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Independent gas station owner fears Quebec cutting floor price will hurt business


The owner of an independent gas station on Montreal's South Shore feels removing the floor price on gasoline will hurt small businesses like his and lead to less competition in the long run.

Jean-Philip Dauray is vice president of the Maurice Full Service Gas Station in Varennes, Que.

The price at the pump on Friday was $1.65 per litre, 12 cents cheaper than the Ultramar across the street.

"We are a small business. It's the third generation that has managed a business," he said. "We have less people to pay and, we also are very efficient. We transport by ourselves. We work hard with the provider to get the best price possible. We make good profit, but modest."

Dauray said even though his competitors won't match his low prices, he believes he's keeping them in check.

"In Varenne, we opened the gas station two years ago, and before that, Varenne was one of the highest priced gas [towns] in Quebec," he said.

Energy Minister Pierre Fitzgibbon said on Thursday that Quebec plans to implement a series of measures designed to lower gas prices. One of those was to stop setting a floor price, which is the minimum price gas stations are allowed to charge at the pump.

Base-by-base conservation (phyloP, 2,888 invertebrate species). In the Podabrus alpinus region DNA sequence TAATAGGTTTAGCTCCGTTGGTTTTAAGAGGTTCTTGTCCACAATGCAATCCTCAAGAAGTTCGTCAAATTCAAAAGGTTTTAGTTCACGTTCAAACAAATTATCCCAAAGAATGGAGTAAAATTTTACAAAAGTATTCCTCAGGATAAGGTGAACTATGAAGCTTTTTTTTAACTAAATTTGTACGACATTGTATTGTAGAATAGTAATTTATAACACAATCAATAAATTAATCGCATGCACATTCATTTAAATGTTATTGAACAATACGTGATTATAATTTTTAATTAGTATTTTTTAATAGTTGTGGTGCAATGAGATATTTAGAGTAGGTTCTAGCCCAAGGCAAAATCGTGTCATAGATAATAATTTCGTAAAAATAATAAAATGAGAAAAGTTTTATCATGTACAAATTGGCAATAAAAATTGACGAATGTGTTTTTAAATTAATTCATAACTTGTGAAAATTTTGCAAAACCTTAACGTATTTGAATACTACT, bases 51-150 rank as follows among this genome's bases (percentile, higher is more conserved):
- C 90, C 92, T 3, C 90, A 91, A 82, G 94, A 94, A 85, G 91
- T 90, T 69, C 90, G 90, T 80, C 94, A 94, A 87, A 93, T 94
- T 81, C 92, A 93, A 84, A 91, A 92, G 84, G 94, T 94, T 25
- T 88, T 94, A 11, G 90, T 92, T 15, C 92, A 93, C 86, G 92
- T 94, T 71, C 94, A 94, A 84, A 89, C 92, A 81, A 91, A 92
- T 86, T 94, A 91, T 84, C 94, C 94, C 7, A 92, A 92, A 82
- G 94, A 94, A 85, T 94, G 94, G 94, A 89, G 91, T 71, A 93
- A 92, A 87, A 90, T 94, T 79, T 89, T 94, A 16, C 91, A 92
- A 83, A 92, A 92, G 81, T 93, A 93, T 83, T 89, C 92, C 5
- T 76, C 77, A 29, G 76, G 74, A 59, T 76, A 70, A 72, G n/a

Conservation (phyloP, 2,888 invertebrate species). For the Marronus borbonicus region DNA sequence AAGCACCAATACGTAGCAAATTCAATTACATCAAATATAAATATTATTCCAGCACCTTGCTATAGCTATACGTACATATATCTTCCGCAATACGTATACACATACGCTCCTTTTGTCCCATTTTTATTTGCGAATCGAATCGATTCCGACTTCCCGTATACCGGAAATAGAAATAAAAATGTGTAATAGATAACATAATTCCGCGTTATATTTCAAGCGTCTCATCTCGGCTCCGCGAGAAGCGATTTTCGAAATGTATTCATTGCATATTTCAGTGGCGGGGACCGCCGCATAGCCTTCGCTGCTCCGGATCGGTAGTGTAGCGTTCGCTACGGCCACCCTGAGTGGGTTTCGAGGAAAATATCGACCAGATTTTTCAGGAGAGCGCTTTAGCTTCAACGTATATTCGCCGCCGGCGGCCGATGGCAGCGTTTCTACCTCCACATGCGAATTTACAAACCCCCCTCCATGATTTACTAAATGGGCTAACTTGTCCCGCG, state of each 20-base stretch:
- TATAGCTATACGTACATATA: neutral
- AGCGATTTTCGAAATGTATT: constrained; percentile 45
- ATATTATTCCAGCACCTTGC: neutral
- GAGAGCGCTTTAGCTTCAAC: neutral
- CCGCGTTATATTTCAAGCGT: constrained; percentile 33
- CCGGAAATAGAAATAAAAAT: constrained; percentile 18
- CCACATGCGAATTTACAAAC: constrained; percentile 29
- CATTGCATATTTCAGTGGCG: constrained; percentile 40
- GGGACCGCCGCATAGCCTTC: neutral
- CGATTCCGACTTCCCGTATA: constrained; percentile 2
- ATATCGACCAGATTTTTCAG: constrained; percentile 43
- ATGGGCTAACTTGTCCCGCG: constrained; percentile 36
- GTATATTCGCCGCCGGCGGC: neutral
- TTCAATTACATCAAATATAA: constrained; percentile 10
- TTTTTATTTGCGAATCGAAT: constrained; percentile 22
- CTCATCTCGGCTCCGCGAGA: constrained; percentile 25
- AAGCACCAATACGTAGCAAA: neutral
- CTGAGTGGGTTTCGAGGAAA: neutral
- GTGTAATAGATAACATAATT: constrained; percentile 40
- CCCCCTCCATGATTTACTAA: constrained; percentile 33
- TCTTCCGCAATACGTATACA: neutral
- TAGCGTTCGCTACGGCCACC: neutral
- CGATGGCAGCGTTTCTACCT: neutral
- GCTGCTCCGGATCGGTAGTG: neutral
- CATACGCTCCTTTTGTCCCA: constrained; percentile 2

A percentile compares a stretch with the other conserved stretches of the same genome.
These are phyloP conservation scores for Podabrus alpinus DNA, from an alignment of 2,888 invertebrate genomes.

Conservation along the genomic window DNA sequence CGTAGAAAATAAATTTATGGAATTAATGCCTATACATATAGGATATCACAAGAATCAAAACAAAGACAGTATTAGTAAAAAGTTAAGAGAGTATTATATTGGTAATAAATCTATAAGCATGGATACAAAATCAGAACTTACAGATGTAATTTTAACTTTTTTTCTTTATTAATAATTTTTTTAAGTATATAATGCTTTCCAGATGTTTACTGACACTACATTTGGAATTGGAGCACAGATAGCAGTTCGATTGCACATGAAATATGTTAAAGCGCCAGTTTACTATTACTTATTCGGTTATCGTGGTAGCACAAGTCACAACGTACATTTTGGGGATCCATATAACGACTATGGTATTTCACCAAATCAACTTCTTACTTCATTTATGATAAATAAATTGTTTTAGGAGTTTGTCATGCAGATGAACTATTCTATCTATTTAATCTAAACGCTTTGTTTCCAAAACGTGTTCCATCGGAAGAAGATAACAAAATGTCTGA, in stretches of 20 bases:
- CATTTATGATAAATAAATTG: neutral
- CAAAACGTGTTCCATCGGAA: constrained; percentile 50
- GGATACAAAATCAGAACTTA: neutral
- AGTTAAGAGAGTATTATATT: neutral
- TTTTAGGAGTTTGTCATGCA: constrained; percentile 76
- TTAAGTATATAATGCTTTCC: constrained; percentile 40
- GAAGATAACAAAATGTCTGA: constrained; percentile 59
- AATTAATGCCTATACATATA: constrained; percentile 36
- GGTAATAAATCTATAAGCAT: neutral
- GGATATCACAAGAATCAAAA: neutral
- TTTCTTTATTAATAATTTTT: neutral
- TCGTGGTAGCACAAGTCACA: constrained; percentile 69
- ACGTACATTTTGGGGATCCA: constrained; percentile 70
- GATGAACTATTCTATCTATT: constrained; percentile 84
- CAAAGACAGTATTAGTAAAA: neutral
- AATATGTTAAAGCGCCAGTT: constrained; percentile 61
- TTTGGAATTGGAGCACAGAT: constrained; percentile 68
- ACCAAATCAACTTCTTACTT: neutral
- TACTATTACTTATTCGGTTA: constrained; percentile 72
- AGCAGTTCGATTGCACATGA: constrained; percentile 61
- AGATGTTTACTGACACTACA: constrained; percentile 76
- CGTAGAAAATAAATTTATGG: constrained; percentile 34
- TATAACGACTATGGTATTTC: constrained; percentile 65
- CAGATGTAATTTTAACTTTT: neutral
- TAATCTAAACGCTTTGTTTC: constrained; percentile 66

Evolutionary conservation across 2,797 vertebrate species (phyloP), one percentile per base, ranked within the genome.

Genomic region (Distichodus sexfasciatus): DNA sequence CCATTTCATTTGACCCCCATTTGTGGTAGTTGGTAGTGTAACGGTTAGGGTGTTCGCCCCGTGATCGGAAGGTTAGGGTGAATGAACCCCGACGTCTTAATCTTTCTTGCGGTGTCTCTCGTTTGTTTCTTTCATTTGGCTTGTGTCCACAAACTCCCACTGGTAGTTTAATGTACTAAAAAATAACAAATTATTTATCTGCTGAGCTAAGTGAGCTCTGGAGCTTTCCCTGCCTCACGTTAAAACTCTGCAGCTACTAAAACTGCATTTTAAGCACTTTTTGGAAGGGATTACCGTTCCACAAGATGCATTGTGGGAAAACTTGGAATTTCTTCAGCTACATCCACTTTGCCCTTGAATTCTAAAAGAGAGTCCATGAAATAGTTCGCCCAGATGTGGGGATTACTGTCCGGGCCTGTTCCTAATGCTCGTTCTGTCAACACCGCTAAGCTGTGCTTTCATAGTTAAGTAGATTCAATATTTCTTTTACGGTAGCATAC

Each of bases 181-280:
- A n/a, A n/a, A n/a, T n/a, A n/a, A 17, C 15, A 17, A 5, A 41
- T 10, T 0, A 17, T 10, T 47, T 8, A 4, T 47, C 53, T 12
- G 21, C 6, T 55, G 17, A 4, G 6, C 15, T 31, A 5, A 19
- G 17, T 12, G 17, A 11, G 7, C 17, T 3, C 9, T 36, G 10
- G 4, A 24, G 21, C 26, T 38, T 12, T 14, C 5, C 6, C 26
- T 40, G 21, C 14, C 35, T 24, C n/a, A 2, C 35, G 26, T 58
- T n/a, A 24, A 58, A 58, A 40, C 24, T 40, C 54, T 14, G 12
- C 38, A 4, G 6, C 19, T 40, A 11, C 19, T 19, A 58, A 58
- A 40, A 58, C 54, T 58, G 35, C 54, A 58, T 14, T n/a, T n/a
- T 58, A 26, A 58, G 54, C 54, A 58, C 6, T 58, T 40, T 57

"We have to say that yesterday was quite a victory for taxpayers," said Francois Gagnon of the Canadian Taxpayer Federation.

Gagnon said he believes the policy will allow companies to compete on price.

"This mechanism had only one impact which was to truly inflate artificially the price that we pay at the pump," he said.

HEC Montreal professor Pierre-Olivier Pineau is an energy expert and said the price floor is actually protecting small gas stations like Maurice.

"Larger companies, they can sustain low prices for a while, but if you are an independent retailer, you cannot and it's sometimes used as a strategy to run to make some businesses go out of business," he said.

Dauray fears this is what could happen to his family business.

"This will be very good for customers for the first times, and then the smaller companies like us, that cut the price, we won't be in business anymore," he said. "And if we're not in the business, the price will raise."

Dauray said he hopes the government will watch the situation closely and step in if the larger companies start undercutting to squeeze out the little guys. Top Stories


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